The Seat Leon ST has been awarded a five-star safety rating by car safety assessment body Euro NCAP.
The estate car, which goes on sale in the UK in October for January 2014 first deliveries, joins the Leon five-door hatchback as a five-star car.
The rating is the result of combined scores in the industry-standard Euro NCAP test, but particularly the adult occupant safety and child occupant safety sections, for which the Leon ST scored 94% and 92% respectively.
Features such as front passenger airbag deactivation, to facilitate installation of a rear-facing child seat, helped achieve the child occupant score, while extensive use of high strength and ultra-high strength steels in key areas of the chassis ensure that the Leon ST remains as stable as possible during a collision.
Alongside the five-star safety rating, the Leon ST has received two Euro NCAP Advanced awards, for its lane-keeping assistant and multi-collision brake systems; Euro NCAP Advanced was established in 2010 by Euro NCAP to reward ground-breaking emerging safety innovations.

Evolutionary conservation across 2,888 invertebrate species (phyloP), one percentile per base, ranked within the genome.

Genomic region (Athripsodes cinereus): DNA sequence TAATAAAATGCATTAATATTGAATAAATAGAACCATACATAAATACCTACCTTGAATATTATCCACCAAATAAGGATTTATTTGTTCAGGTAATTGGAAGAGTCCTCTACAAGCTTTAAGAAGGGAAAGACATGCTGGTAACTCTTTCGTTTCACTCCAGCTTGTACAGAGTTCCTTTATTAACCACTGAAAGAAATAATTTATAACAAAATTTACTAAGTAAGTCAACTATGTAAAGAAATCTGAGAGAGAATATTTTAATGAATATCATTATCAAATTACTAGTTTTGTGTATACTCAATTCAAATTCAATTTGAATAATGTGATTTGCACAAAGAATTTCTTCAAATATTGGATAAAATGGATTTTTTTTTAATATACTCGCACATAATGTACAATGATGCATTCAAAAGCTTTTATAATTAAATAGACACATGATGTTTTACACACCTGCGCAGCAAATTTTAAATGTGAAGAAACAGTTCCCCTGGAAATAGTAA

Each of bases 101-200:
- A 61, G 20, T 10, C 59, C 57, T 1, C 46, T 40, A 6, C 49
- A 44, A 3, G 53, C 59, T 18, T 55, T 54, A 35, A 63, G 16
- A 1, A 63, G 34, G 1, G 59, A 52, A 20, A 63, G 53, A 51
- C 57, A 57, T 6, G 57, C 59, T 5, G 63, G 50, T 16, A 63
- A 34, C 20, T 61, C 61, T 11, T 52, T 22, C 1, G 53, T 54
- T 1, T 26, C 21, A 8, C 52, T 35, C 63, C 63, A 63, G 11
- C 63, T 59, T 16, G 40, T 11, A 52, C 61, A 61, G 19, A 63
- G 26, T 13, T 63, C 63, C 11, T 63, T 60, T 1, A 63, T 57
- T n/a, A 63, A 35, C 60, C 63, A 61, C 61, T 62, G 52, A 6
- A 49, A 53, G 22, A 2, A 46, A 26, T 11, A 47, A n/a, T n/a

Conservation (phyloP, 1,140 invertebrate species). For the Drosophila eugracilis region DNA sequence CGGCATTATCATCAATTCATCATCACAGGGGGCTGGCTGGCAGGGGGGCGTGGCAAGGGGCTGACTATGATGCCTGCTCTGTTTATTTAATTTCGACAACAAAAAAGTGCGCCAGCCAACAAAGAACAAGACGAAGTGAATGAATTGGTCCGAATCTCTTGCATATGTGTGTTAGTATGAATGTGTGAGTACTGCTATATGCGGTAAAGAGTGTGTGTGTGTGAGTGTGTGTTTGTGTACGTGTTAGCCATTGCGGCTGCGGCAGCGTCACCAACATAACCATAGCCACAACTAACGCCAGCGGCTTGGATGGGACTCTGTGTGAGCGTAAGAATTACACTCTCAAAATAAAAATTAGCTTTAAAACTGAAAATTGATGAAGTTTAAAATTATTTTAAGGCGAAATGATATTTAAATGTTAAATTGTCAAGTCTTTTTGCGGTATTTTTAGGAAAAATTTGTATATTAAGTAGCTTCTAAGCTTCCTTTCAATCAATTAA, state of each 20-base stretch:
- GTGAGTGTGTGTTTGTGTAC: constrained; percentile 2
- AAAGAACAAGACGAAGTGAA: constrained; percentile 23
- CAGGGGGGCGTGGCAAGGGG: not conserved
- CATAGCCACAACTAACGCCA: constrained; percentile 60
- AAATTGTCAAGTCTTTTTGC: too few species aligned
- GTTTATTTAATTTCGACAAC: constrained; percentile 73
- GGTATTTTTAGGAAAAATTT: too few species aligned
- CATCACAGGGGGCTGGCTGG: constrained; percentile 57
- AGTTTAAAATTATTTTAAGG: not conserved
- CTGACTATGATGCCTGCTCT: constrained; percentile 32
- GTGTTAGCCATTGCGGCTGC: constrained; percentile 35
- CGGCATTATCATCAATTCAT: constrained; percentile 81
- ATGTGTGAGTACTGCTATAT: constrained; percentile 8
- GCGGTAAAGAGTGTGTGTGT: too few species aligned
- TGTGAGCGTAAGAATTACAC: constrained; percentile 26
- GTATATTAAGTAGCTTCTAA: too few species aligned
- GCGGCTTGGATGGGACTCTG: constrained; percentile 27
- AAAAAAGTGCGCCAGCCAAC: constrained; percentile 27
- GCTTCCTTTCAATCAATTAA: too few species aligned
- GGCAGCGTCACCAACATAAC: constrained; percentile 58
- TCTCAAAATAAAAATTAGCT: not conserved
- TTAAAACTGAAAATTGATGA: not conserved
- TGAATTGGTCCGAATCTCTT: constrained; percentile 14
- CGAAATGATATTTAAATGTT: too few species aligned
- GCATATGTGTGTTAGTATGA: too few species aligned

"Seat is committed to the highest levels of active and passive safety in all its models," says Dr. Matthias Rabe, executive vice-president for research and development at Seat.
"The thorough development work developed at our Technical Centre is now rewarded with the excellent classification achieved by both variants of the new Leon in the demanding Euro NCAP tests.
Seat’s lane-keeping assistant (known as Lane Assist in the UK and available as part of the Leon's optional Driver Assist Pack) uses a camera mounted behind the rear view mirror, which detects lane markings and helps the driver stay in lane. Working at speeds above 40 mph and linked to the power steering system, it applies a small amount of torque to the steering wheel intended to prompt the driver into taking corrective action should he or she begin to drift out of lane.
The multi-collision braking system (called Automatic Post-Collision Braking System in the UK, and standard fit) detects when the car has been involved in an accident - for example when the airbag has been fired - and automatically applies the brakes to prevent or mitigate a subsequent impact. It triggers both the hazard warning lights and the brake lights.